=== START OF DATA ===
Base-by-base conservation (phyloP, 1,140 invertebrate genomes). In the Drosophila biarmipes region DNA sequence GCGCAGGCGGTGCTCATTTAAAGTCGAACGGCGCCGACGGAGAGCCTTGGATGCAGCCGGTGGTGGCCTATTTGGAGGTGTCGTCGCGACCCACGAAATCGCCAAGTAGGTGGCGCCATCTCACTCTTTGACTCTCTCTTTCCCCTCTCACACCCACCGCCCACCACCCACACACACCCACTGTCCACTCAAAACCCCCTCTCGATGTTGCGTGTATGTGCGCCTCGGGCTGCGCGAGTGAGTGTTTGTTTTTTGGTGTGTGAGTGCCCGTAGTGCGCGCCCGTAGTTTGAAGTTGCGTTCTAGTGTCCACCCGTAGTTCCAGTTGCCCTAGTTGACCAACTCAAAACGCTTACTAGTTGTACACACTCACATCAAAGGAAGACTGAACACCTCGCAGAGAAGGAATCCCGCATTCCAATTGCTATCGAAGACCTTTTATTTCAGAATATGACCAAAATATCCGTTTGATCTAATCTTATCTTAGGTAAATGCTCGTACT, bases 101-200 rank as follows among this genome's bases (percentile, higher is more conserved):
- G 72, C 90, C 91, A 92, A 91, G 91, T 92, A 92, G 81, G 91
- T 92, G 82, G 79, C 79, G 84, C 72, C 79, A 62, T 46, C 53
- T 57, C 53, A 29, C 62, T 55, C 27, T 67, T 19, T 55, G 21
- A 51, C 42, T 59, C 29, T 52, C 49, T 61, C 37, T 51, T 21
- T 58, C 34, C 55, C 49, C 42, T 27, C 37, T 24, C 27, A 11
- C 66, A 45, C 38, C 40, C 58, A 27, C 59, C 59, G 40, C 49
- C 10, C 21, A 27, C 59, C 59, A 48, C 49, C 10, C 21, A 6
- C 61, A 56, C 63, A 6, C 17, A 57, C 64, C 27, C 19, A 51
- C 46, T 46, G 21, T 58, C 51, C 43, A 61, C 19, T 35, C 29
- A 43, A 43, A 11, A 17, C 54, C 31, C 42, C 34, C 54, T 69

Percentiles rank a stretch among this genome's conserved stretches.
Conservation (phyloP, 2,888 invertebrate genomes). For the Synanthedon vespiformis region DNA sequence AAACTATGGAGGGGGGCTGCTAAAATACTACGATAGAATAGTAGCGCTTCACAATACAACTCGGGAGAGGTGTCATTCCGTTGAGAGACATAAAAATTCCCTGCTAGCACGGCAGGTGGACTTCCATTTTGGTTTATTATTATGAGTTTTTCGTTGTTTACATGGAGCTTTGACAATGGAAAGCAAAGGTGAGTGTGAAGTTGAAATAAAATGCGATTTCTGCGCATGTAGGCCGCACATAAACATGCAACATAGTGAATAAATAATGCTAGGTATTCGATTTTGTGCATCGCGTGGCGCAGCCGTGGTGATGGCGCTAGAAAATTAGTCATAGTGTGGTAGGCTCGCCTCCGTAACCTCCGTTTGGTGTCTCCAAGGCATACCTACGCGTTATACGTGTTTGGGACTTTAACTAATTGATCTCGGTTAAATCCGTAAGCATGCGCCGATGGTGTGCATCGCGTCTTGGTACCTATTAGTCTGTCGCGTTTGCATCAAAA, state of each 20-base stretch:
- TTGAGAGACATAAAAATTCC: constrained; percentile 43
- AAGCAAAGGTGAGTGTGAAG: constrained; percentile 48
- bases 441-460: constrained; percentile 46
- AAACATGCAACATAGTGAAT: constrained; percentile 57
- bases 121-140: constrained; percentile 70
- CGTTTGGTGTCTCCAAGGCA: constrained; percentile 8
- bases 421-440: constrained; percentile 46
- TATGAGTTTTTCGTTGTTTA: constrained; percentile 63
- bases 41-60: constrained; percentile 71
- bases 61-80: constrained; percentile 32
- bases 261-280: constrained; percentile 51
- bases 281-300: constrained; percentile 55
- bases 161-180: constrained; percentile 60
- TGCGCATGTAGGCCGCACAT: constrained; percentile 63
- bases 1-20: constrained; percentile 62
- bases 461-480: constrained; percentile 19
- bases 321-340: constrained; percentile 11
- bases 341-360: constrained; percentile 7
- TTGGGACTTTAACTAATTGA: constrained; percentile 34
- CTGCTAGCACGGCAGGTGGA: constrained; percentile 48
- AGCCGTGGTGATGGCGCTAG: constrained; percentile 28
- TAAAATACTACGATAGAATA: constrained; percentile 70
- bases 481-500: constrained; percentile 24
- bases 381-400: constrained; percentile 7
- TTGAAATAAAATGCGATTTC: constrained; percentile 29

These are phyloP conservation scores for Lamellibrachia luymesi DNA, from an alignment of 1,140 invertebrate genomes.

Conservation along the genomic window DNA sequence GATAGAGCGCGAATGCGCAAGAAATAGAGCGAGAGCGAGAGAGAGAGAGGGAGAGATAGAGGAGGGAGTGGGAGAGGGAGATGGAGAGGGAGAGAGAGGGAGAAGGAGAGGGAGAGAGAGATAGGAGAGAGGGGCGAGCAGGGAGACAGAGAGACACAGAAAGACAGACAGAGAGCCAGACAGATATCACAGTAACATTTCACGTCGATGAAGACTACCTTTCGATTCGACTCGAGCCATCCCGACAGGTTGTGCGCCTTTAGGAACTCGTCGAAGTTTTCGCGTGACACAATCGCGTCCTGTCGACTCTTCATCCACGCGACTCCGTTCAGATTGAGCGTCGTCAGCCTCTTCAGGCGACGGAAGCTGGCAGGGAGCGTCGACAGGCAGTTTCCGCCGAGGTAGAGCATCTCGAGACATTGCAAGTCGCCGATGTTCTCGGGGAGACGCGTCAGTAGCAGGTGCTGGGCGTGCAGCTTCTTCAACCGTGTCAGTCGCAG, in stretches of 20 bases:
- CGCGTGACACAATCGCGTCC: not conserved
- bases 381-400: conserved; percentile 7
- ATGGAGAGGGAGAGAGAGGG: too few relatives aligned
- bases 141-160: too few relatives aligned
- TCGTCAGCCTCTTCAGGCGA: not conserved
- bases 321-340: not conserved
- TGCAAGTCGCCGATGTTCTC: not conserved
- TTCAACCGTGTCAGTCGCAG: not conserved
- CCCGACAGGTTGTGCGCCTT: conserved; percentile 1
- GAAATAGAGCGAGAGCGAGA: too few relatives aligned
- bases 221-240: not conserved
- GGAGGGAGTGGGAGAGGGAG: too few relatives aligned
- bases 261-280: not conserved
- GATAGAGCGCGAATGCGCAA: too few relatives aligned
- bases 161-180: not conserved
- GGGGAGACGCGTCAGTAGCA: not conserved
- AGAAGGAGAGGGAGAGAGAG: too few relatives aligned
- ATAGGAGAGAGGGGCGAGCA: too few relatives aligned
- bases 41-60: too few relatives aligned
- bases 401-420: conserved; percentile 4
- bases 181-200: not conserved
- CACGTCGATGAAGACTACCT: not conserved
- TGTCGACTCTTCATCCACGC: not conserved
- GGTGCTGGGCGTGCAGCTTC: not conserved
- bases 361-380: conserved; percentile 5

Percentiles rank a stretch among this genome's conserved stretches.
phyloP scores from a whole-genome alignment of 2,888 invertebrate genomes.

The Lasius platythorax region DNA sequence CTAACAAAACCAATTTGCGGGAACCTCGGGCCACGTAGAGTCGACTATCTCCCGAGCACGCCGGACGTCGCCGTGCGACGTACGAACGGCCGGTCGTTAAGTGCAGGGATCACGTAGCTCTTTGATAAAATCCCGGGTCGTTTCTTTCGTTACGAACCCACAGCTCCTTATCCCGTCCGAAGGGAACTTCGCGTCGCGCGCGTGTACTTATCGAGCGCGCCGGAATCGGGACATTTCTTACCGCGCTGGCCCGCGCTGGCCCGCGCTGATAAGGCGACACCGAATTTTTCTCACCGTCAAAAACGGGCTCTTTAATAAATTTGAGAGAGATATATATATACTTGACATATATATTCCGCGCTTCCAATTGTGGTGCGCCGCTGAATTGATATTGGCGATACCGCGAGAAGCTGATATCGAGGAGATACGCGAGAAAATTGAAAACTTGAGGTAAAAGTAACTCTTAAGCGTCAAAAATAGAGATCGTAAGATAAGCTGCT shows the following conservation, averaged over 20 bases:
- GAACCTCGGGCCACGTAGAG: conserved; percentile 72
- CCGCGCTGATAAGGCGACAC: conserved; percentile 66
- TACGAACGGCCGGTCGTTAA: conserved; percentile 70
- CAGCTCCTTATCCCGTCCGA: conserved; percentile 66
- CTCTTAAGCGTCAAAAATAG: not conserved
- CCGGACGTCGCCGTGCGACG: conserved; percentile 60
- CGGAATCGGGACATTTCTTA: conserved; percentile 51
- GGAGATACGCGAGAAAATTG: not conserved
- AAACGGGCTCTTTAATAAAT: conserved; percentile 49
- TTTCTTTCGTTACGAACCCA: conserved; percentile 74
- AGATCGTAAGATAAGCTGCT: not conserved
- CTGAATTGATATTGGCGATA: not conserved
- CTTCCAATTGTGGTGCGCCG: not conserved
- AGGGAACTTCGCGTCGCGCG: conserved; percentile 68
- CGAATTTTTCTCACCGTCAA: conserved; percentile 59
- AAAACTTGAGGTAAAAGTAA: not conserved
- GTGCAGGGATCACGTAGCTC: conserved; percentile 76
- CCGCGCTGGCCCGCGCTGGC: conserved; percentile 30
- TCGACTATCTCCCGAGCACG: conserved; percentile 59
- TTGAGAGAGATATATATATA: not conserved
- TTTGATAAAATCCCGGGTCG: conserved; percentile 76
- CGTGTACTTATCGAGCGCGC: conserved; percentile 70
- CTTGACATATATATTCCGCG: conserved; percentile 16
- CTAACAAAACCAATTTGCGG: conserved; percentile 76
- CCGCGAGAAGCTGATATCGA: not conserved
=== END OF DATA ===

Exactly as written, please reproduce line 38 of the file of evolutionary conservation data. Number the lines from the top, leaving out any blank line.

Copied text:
- TTGAAATAAAATGCGATTTC: constrained; percentile 29